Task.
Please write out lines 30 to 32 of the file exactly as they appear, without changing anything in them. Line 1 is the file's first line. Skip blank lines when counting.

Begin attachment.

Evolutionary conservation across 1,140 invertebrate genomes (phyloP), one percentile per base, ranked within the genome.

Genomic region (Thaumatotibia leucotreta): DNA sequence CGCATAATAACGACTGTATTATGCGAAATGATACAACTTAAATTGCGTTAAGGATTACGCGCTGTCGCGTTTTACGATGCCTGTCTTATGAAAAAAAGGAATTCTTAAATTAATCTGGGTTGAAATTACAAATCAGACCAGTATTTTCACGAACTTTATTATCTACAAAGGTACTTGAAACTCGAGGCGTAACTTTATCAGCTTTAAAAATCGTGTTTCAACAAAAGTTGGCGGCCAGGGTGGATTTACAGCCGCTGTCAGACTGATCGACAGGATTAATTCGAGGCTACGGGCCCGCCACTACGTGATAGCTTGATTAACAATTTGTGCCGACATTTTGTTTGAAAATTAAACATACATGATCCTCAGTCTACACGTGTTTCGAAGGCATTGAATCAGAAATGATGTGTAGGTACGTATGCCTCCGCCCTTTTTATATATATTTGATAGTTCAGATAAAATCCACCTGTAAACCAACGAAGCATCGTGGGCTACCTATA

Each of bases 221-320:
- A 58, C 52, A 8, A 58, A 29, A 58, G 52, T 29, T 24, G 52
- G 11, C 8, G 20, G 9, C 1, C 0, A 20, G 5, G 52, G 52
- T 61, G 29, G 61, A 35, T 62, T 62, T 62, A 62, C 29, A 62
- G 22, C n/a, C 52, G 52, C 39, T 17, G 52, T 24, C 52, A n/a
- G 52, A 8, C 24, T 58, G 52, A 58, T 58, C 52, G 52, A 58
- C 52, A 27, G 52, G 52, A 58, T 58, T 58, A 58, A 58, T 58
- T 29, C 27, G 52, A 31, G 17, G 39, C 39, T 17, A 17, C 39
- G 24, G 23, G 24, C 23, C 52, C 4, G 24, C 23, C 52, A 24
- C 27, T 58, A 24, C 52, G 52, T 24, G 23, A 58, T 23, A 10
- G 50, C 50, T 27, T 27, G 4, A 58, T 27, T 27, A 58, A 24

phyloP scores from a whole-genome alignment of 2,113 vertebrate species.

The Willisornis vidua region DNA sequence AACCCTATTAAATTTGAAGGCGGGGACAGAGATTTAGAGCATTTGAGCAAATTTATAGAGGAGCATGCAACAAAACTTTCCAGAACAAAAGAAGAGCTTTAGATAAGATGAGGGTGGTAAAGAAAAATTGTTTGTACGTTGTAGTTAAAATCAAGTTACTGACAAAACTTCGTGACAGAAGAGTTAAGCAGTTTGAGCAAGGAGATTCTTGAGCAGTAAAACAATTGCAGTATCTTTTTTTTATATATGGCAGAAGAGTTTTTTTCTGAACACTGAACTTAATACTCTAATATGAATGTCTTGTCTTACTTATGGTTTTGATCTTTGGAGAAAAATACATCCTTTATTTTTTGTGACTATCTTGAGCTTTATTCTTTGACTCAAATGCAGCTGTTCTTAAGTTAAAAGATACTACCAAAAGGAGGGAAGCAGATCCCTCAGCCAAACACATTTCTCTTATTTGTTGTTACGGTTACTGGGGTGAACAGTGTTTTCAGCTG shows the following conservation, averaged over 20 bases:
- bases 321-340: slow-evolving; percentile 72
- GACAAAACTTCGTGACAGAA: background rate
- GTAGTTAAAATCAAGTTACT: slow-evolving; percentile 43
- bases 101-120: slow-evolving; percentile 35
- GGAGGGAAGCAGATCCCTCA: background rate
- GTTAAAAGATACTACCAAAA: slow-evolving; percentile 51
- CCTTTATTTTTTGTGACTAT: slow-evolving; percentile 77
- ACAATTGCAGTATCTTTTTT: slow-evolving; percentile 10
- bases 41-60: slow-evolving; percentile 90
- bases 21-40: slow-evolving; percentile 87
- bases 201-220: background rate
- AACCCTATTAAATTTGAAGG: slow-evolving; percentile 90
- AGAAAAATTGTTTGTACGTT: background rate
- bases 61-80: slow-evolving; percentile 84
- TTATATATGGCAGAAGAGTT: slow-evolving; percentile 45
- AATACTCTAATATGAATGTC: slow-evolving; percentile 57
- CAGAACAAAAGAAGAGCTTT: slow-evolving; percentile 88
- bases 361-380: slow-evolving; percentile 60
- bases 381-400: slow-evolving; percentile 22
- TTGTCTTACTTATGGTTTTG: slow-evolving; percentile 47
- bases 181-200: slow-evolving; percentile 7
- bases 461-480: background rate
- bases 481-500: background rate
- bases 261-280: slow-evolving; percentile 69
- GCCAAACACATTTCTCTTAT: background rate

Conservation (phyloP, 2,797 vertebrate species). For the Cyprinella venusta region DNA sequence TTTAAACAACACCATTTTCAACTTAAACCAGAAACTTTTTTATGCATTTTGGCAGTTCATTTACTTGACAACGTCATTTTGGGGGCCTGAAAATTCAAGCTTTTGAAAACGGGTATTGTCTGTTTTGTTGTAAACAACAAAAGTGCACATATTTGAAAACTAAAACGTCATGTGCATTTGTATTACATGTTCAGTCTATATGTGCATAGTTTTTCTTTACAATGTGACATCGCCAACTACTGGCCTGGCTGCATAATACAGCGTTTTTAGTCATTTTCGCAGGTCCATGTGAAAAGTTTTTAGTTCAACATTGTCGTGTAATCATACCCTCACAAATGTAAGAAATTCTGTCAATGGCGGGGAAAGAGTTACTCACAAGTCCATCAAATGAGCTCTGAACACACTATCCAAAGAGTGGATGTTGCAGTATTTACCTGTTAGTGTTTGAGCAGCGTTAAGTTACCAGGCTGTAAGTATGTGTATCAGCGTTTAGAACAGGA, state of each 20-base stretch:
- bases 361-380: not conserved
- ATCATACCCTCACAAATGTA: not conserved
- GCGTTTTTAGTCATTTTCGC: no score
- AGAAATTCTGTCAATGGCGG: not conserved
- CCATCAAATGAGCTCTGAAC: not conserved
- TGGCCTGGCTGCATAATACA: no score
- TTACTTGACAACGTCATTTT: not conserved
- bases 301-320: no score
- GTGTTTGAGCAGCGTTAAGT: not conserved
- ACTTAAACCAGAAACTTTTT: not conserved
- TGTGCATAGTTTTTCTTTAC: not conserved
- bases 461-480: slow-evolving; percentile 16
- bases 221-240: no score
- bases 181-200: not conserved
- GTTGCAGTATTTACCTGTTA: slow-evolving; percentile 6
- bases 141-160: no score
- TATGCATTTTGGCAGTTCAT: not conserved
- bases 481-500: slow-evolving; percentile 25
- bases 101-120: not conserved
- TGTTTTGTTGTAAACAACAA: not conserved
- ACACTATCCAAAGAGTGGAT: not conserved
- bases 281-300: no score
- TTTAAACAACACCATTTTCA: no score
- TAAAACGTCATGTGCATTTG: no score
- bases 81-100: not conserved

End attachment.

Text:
- TTATATATGGCAGAAGAGTT: slow-evolving; percentile 45
- AATACTCTAATATGAATGTC: slow-evolving; percentile 57
- CAGAACAAAAGAAGAGCTTT: slow-evolving; percentile 88